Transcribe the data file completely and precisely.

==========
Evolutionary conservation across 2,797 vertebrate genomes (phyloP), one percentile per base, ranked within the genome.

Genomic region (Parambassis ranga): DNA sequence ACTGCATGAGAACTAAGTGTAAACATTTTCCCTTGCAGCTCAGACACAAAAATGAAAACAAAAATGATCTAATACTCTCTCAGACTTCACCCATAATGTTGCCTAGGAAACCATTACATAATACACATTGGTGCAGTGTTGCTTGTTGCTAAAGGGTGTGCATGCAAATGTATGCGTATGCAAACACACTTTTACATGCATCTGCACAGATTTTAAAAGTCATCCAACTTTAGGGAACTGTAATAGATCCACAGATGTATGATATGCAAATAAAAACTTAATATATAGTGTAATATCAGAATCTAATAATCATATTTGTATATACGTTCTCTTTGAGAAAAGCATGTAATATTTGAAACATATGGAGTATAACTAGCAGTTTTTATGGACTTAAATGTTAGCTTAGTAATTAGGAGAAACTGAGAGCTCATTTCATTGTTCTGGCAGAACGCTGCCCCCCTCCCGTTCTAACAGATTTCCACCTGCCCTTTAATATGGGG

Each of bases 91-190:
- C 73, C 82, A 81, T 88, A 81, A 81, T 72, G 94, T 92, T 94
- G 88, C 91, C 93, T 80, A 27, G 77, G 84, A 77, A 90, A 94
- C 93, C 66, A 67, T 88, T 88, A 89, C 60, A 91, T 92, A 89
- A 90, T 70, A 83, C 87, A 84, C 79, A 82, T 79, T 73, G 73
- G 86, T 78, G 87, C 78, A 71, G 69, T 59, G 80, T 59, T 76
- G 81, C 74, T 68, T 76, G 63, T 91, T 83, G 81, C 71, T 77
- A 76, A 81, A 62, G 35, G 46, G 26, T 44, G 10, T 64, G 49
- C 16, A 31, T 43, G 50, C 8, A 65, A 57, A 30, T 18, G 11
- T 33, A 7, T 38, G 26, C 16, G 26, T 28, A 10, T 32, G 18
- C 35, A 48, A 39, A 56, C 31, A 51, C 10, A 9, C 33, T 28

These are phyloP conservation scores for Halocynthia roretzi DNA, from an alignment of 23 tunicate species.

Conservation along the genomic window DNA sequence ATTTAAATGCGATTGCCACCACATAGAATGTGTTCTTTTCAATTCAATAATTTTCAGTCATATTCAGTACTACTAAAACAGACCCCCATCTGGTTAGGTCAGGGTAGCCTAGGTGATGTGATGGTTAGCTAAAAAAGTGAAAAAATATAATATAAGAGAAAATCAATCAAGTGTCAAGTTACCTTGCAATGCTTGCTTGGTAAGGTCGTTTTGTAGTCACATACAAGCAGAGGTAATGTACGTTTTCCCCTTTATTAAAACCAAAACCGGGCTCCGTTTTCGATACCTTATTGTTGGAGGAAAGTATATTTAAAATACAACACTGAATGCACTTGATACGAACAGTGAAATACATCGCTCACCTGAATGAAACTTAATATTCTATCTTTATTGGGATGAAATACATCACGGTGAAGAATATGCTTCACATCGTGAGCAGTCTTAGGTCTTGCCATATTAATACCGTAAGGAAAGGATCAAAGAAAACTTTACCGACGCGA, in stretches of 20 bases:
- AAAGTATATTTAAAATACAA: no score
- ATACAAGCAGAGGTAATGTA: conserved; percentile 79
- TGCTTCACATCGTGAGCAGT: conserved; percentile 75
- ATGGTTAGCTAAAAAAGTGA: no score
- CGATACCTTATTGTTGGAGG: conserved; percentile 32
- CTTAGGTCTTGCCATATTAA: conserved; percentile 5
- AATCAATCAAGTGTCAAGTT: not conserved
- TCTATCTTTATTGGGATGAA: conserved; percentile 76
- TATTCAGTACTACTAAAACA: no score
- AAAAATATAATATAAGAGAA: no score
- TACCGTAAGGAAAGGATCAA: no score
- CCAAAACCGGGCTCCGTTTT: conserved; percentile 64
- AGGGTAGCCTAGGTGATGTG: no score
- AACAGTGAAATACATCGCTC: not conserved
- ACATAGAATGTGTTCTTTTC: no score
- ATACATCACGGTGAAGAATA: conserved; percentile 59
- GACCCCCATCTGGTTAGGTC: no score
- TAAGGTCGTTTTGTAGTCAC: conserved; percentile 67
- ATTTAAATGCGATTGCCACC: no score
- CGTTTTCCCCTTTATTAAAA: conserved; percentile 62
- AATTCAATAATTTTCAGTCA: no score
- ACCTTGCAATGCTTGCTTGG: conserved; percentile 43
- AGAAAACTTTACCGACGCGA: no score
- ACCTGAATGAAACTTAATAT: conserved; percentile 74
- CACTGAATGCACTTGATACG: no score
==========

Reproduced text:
Evolutionary conservation across 2,797 vertebrate genomes (phyloP), one percentile per base, ranked within the genome.

Genomic region (Parambassis ranga): DNA sequence ACTGCATGAGAACTAAGTGTAAACATTTTCCCTTGCAGCTCAGACACAAAAATGAAAACAAAAATGATCTAATACTCTCTCAGACTTCACCCATAATGTTGCCTAGGAAACCATTACATAATACACATTGGTGCAGTGTTGCTTGTTGCTAAAGGGTGTGCATGCAAATGTATGCGTATGCAAACACACTTTTACATGCATCTGCACAGATTTTAAAAGTCATCCAACTTTAGGGAACTGTAATAGATCCACAGATGTATGATATGCAAATAAAAACTTAATATATAGTGTAATATCAGAATCTAATAATCATATTTGTATATACGTTCTCTTTGAGAAAAGCATGTAATATTTGAAACATATGGAGTATAACTAGCAGTTTTTATGGACTTAAATGTTAGCTTAGTAATTAGGAGAAACTGAGAGCTCATTTCATTGTTCTGGCAGAACGCTGCCCCCCTCCCGTTCTAACAGATTTCCACCTGCCCTTTAATATGGGG

Each of bases 91-190:
- C 73, C 82, A 81, T 88, A 81, A 81, T 72, G 94, T 92, T 94
- G 88, C 91, C 93, T 80, A 27, G 77, G 84, A 77, A 90, A 94
- C 93, C 66, A 67, T 88, T 88, A 89, C 60, A 91, T 92, A 89
- A 90, T 70, A 83, C 87, A 84, C 79, A 82, T 79, T 73, G 73
- G 86, T 78, G 87, C 78, A 71, G 69, T 59, G 80, T 59, T 76
- G 81, C 74, T 68, T 76, G 63, T 91, T 83, G 81, C 71, T 77
- A 76, A 81, A 62, G 35, G 46, G 26, T 44, G 10, T 64, G 49
- C 16, A 31, T 43, G 50, C 8, A 65, A 57, A 30, T 18, G 11
- T 33, A 7, T 38, G 26, C 16, G 26, T 28, A 10, T 32, G 18
- C 35, A 48, A 39, A 56, C 31, A 51, C 10, A 9, C 33, T 28

These are phyloP conservation scores for Halocynthia roretzi DNA, from an alignment of 23 tunicate species.

Conservation along the genomic window DNA sequence ATTTAAATGCGATTGCCACCACATAGAATGTGTTCTTTTCAATTCAATAATTTTCAGTCATATTCAGTACTACTAAAACAGACCCCCATCTGGTTAGGTCAGGGTAGCCTAGGTGATGTGATGGTTAGCTAAAAAAGTGAAAAAATATAATATAAGAGAAAATCAATCAAGTGTCAAGTTACCTTGCAATGCTTGCTTGGTAAGGTCGTTTTGTAGTCACATACAAGCAGAGGTAATGTACGTTTTCCCCTTTATTAAAACCAAAACCGGGCTCCGTTTTCGATACCTTATTGTTGGAGGAAAGTATATTTAAAATACAACACTGAATGCACTTGATACGAACAGTGAAATACATCGCTCACCTGAATGAAACTTAATATTCTATCTTTATTGGGATGAAATACATCACGGTGAAGAATATGCTTCACATCGTGAGCAGTCTTAGGTCTTGCCATATTAATACCGTAAGGAAAGGATCAAAGAAAACTTTACCGACGCGA, in stretches of 20 bases:
- AAAGTATATTTAAAATACAA: no score
- ATACAAGCAGAGGTAATGTA: conserved; percentile 79
- TGCTTCACATCGTGAGCAGT: conserved; percentile 75
- ATGGTTAGCTAAAAAAGTGA: no score
- CGATACCTTATTGTTGGAGG: conserved; percentile 32
- CTTAGGTCTTGCCATATTAA: conserved; percentile 5
- AATCAATCAAGTGTCAAGTT: not conserved
- TCTATCTTTATTGGGATGAA: conserved; percentile 76
- TATTCAGTACTACTAAAACA: no score
- AAAAATATAATATAAGAGAA: no score
- TACCGTAAGGAAAGGATCAA: no score
- CCAAAACCGGGCTCCGTTTT: conserved; percentile 64
- AGGGTAGCCTAGGTGATGTG: no score
- AACAGTGAAATACATCGCTC: not conserved
- ACATAGAATGTGTTCTTTTC: no score
- ATACATCACGGTGAAGAATA: conserved; percentile 59
- GACCCCCATCTGGTTAGGTC: no score
- TAAGGTCGTTTTGTAGTCAC: conserved; percentile 67
- ATTTAAATGCGATTGCCACC: no score
- CGTTTTCCCCTTTATTAAAA: conserved; percentile 62
- AATTCAATAATTTTCAGTCA: no score
- ACCTTGCAATGCTTGCTTGG: conserved; percentile 43
- AGAAAACTTTACCGACGCGA: no score
- ACCTGAATGAAACTTAATAT: conserved; percentile 74
- CACTGAATGCACTTGATACG: no score